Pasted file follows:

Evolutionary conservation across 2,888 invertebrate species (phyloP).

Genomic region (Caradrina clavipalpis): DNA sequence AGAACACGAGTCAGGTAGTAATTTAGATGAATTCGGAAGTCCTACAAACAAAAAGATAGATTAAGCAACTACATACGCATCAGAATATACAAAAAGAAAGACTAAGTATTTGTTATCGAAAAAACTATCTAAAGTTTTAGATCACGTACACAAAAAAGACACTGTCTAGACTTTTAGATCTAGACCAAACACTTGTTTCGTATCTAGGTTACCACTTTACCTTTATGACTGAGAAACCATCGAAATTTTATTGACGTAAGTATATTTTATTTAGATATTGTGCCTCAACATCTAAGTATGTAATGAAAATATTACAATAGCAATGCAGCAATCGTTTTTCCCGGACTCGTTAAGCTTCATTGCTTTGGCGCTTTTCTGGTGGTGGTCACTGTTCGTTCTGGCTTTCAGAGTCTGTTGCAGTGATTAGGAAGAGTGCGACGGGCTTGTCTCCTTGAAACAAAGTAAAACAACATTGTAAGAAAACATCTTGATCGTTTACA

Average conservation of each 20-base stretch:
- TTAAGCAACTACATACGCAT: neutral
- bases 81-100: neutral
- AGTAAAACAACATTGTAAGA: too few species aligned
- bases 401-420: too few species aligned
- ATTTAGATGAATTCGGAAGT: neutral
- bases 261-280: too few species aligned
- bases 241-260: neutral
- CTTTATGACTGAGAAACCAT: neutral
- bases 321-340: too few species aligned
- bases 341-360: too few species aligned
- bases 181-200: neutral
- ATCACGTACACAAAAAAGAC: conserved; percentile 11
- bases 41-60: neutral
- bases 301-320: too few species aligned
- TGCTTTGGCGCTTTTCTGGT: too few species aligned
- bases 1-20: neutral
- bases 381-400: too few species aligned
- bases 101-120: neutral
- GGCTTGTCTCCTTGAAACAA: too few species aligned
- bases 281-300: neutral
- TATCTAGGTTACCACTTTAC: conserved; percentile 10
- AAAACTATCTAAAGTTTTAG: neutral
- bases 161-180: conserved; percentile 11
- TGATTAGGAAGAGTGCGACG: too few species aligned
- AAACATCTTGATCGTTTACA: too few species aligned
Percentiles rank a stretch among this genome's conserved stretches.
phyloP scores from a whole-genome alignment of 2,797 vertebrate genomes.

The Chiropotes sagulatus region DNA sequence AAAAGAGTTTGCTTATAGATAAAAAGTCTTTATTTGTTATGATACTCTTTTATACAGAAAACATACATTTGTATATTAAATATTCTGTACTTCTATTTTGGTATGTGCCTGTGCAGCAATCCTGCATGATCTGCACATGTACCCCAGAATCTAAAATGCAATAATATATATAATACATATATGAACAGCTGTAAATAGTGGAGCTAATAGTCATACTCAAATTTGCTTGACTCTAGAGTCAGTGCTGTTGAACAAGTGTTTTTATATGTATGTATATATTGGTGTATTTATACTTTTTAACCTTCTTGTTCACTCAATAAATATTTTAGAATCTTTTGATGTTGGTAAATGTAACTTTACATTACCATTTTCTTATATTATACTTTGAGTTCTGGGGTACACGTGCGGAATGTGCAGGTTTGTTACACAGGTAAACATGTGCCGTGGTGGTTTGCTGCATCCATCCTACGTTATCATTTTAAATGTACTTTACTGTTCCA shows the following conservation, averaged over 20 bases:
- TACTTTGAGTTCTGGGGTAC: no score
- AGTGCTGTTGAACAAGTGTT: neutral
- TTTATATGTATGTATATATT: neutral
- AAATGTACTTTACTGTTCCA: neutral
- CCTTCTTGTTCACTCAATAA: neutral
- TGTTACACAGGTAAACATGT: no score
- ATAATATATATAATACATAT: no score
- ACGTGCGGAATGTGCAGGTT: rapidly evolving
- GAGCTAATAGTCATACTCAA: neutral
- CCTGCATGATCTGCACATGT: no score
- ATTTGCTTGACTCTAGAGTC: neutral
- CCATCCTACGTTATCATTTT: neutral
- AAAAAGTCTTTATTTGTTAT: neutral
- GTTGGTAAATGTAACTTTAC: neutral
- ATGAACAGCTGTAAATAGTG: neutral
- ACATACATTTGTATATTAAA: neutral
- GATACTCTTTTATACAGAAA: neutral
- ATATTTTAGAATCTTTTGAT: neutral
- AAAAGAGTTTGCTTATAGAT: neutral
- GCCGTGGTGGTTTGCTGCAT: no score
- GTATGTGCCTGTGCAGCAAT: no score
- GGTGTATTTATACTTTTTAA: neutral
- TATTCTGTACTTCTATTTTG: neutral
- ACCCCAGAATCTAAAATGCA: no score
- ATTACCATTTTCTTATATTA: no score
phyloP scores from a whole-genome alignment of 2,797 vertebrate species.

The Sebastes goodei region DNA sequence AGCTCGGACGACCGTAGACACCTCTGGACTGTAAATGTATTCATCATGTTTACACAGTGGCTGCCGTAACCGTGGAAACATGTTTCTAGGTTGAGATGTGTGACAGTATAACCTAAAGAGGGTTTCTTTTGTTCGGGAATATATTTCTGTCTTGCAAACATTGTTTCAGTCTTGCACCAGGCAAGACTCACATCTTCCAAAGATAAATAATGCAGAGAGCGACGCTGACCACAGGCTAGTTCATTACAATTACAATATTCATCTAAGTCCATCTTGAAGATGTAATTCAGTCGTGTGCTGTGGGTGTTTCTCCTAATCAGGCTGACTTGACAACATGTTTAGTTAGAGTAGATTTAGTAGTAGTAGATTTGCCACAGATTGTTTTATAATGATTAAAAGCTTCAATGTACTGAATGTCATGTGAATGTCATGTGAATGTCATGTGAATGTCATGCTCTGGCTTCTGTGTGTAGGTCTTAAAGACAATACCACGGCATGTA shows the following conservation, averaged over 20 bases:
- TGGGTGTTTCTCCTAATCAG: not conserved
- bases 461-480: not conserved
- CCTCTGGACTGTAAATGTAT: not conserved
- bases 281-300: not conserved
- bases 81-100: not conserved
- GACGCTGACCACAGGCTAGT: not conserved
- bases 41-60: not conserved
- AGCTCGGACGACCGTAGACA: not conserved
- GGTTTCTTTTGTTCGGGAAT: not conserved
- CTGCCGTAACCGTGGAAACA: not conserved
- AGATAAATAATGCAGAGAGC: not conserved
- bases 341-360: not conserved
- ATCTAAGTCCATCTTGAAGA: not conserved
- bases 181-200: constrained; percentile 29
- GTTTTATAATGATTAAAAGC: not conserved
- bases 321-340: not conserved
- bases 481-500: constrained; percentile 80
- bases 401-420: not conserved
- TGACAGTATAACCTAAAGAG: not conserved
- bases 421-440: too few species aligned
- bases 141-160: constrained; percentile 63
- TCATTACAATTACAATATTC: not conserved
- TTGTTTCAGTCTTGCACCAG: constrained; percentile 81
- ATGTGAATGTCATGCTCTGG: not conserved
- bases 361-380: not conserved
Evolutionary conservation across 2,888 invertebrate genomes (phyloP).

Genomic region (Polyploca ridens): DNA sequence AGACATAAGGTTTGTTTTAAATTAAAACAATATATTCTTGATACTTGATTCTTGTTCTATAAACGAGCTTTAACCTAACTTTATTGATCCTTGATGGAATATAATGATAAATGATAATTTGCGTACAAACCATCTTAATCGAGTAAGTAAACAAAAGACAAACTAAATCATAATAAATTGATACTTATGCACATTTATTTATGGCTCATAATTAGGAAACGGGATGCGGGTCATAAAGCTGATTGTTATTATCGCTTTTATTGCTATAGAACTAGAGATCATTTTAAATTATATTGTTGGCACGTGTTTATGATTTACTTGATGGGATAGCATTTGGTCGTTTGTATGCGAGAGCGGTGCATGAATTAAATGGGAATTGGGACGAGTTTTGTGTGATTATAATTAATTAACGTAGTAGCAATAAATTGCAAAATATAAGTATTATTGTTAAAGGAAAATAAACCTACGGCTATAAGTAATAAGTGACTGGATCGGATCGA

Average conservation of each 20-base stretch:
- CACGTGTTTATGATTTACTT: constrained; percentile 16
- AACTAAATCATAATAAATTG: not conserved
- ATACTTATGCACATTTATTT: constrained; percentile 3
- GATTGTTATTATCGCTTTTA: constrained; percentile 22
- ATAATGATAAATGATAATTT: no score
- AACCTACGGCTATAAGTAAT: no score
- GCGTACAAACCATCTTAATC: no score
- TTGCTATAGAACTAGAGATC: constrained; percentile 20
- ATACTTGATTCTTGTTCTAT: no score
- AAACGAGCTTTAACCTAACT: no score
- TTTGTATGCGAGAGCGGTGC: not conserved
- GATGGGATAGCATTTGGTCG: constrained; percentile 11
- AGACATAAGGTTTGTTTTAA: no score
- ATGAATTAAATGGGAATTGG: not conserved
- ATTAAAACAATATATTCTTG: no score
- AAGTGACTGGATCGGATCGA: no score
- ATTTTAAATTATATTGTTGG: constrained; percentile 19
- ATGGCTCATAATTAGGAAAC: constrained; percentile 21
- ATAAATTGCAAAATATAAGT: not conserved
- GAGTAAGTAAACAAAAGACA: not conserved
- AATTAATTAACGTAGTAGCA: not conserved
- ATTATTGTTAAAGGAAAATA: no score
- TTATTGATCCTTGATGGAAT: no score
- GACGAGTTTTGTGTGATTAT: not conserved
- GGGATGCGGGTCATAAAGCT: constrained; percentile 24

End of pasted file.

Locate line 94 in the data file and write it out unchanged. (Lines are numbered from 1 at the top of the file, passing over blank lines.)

- TTGCTATAGAACTAGAGATC: constrained; percentile 20